Ice cream and candy Thanksgiving pie | Me & The Moose. This genius way to use up leftover Halloween candy is also a hilarious make-ahead Thanksgiving dessert that will please the pickiest kids. #Thanksgivingrecipes #Thanksgiving #dessert #pumpkinpiealternative #icecream #leftoverHalloweencandy


Chocolate hummus

 Chocolate hummus!

Even the best intentioned parents fall into bad habits when it comes to toddlers and food. I swore we would never make M a separate dinner from ours and yet, here we are. I also swore that I would never cave to bedtime snack requests, but…you guessed it.

Look, we have a lot of good habits and we course correct pretty fast when we realize that we’re off track. And we try not to sweat it when things change or don’t work around mealtimes. But f*&$@#ing hell is it frustrating.

While M isn’t a huge snacker between meals, he would happily eat all “snack” food for his meals. For lunch, I’m more okay with packing him a collection of finger foods (hard-boiled egg, veggies and hummus, fruit, mini muffins, etc), but for dinner, it’s hard for me to swallow guacamole and chips as his main course (pun intended).

I mean, he has an entire adolescence to make bad food choices, so we have to get some goodness in while we can, right?

All this to say, we’re struggling with food right now. One strategy we’re implementing is trying to ensure that M’s whole day is rounded out with good stuff so that one bad meal isn’t a big deal.

 Chickpeas, dates, maple syrup, unsweetened cocoa powder, vanilla, cinnamon, and salt.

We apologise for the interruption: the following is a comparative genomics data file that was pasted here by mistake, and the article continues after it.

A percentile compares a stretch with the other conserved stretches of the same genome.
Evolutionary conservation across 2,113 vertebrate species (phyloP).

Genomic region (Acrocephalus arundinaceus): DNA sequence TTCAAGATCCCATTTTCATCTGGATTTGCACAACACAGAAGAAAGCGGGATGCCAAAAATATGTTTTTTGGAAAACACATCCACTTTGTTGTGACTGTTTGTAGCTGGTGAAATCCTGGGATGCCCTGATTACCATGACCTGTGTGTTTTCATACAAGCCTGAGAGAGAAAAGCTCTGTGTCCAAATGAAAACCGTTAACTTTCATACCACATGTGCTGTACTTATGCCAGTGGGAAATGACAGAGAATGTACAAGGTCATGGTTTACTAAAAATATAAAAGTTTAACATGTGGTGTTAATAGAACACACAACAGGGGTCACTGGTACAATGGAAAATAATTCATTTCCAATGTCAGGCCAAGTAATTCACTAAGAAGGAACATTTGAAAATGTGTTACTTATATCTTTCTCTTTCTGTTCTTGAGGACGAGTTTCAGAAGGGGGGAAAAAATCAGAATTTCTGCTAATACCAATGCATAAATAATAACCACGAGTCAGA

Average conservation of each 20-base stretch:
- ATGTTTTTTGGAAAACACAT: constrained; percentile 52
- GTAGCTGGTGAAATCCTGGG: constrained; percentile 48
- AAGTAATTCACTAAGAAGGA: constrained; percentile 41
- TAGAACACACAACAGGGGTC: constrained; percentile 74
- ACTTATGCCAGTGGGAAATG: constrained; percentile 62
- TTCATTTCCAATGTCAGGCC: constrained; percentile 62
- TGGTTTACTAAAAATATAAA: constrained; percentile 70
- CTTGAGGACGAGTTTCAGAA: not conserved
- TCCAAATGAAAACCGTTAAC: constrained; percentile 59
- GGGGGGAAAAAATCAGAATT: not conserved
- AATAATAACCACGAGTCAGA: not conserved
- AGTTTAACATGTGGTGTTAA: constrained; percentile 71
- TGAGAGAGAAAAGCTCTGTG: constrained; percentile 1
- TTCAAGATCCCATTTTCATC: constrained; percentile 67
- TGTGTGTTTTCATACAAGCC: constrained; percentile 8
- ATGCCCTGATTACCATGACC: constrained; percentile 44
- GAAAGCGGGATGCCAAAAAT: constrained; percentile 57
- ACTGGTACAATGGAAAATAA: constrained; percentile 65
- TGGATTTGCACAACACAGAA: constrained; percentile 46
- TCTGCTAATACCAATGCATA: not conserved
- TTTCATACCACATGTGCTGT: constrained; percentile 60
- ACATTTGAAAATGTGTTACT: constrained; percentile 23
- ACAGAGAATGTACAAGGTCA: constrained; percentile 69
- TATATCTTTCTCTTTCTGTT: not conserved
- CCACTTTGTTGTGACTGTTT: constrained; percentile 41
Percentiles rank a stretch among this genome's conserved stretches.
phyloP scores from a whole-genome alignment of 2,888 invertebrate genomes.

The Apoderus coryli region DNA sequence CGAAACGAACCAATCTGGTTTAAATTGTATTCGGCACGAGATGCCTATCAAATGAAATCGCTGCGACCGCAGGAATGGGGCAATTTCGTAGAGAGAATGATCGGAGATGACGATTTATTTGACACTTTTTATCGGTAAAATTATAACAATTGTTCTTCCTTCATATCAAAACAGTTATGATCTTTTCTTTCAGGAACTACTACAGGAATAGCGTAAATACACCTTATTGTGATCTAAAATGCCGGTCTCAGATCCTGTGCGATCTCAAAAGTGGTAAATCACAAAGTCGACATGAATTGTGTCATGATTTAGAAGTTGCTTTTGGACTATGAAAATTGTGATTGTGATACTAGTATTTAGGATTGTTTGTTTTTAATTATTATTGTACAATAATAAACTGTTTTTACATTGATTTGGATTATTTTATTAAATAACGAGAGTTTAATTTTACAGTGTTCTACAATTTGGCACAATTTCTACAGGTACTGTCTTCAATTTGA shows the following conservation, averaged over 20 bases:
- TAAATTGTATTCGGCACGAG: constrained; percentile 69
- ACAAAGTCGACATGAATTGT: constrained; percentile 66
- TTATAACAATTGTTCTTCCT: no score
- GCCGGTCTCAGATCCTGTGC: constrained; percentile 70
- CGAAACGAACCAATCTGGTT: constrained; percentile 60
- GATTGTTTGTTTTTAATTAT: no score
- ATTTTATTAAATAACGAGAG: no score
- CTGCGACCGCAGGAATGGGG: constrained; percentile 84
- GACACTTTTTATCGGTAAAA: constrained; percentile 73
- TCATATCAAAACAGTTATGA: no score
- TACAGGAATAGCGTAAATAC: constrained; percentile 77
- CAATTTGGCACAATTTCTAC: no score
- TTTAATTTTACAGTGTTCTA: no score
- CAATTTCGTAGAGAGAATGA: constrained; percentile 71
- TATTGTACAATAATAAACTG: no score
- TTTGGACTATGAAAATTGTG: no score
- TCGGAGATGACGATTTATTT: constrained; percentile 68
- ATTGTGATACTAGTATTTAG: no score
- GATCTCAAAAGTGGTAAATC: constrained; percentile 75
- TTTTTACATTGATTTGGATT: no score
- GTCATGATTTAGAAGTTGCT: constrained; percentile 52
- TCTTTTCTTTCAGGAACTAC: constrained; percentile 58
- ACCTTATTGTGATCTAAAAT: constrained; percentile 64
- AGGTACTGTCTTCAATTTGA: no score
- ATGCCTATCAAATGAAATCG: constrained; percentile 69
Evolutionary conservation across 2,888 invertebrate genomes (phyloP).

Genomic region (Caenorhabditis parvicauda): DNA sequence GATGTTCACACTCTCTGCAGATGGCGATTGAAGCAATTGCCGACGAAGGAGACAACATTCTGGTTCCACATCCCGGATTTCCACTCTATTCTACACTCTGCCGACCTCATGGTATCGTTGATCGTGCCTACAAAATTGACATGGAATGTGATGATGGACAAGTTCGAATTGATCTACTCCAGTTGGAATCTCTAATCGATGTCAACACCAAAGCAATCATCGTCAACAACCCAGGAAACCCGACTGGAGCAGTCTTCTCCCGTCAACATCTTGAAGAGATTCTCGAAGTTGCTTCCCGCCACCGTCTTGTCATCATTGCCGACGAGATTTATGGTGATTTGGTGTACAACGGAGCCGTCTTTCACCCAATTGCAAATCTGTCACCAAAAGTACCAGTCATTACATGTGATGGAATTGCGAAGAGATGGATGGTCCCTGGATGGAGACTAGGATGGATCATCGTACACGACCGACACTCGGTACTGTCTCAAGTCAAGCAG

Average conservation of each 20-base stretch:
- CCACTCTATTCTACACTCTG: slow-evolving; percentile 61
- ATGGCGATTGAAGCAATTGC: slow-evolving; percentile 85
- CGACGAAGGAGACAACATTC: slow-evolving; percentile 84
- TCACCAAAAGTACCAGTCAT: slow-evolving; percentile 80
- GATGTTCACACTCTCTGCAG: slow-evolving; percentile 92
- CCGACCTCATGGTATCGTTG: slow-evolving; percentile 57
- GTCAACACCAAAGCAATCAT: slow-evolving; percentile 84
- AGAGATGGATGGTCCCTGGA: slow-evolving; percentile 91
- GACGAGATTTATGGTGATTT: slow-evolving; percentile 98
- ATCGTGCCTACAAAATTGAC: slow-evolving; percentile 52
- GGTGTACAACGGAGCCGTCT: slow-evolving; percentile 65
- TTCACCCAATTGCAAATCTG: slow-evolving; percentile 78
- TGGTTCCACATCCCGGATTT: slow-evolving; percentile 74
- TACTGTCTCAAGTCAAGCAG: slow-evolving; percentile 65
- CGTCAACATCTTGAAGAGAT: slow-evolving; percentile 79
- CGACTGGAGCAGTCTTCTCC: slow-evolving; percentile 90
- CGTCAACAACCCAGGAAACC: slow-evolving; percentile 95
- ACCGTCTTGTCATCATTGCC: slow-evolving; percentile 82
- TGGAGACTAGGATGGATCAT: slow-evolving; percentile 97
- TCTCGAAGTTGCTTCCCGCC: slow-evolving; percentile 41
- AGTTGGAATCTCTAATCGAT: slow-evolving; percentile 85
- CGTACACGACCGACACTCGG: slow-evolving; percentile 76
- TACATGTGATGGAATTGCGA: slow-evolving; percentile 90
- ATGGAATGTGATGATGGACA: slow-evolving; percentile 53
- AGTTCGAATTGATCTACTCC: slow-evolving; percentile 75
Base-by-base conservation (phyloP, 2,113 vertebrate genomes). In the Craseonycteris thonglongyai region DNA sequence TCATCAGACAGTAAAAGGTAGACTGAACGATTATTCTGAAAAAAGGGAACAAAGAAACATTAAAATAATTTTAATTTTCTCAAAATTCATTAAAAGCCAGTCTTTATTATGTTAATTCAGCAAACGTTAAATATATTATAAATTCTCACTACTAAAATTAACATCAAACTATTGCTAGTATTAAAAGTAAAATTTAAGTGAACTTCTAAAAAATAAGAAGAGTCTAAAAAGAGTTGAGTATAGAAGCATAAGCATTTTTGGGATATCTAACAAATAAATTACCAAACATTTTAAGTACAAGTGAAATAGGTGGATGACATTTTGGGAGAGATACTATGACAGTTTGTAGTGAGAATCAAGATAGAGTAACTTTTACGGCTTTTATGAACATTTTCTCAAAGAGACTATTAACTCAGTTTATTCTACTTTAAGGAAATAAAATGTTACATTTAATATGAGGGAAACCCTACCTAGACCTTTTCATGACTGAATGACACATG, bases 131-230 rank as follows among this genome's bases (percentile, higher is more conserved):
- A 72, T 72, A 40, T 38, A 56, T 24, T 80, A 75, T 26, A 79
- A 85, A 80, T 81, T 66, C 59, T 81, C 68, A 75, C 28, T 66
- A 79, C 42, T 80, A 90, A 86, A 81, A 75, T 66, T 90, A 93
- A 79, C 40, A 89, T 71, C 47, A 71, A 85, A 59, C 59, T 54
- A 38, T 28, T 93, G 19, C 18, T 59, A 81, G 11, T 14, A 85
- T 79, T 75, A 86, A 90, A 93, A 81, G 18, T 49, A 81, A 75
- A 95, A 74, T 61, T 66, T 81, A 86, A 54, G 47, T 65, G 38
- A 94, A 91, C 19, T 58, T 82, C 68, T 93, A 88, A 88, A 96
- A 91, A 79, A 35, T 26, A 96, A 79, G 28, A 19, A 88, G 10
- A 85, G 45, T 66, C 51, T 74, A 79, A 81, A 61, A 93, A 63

Blend until really smooth for a protein-packed after school snack.

I started making my own chocolate hummus after being introduced to this magical concoction (seriously, how did I not know that chocolate hummus existed until about 2 months ago?) at my book club.

 Chocolate hummus: free of gluten, dairy, soy, eggs, nuts, and all animal products. Basically, the perfect after-school snack.

This sweet dip is mostly chickpeas, which have a ton of protein and fiber, plus some natural sweeteners and a couple of spices. It takes about 15 minutes to make and most of that time is spent waiting for water to boil. This snack is also free of nuts, gluten, dairy, soy, eggs, and any animal products.

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A couple of notes:
- Soak 4 dates, though you may not need them all. This dip tends to get sweeter as it sits in the fridge, so be careful about adding all four dates up front.
- If the dip doesn’t taste sweet enough after two dates, try adding another pinch of salt. The salt really brings out the sweetness and the chocolate, so you may not need additional sweetener.

 Chick peas, dates, maple syrup, unsweetened cocoa powder, vanilla, cinnamon, and salt.

Chocolate hummus

1 can chick peas, rinsed and drained |
¼ cup cocoa powder
½ cup maple syrup
2-4 dates, soaked in boiling water for 5-10 minutes
1/8 tsp cinnamon
¼ tsp salt, plus more to taste
½ tsp vanilla extract

Boil some water and pour over 4 dates. Let sit for 5-10 minutes.

Meanwhile, rinse your chickpeas and pour them onto a paper towel. Dry them lightly. Add to a food processor.

Measure the other ingredients and add to the food processor. When the dates are soft, add them to the other ingredients and blend until very smooth, about 5 minutes. Serve.

Yield: 1.5 cups or about 14.5 ounces

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Chocolate hummus!

Possibly the perfect lunchbox treat or after-school snack.

Salted honey and rosemary teiglach

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Teiglach! This sweet honeyed dessert reminds me so much of my childhood Rosh Hashanah dinners. It is a mountain of baked or fried dough balls that are combined with nuts, dried fruits, and sprinkles by a honey syrup. And though it looks complex, it is stupidly easy.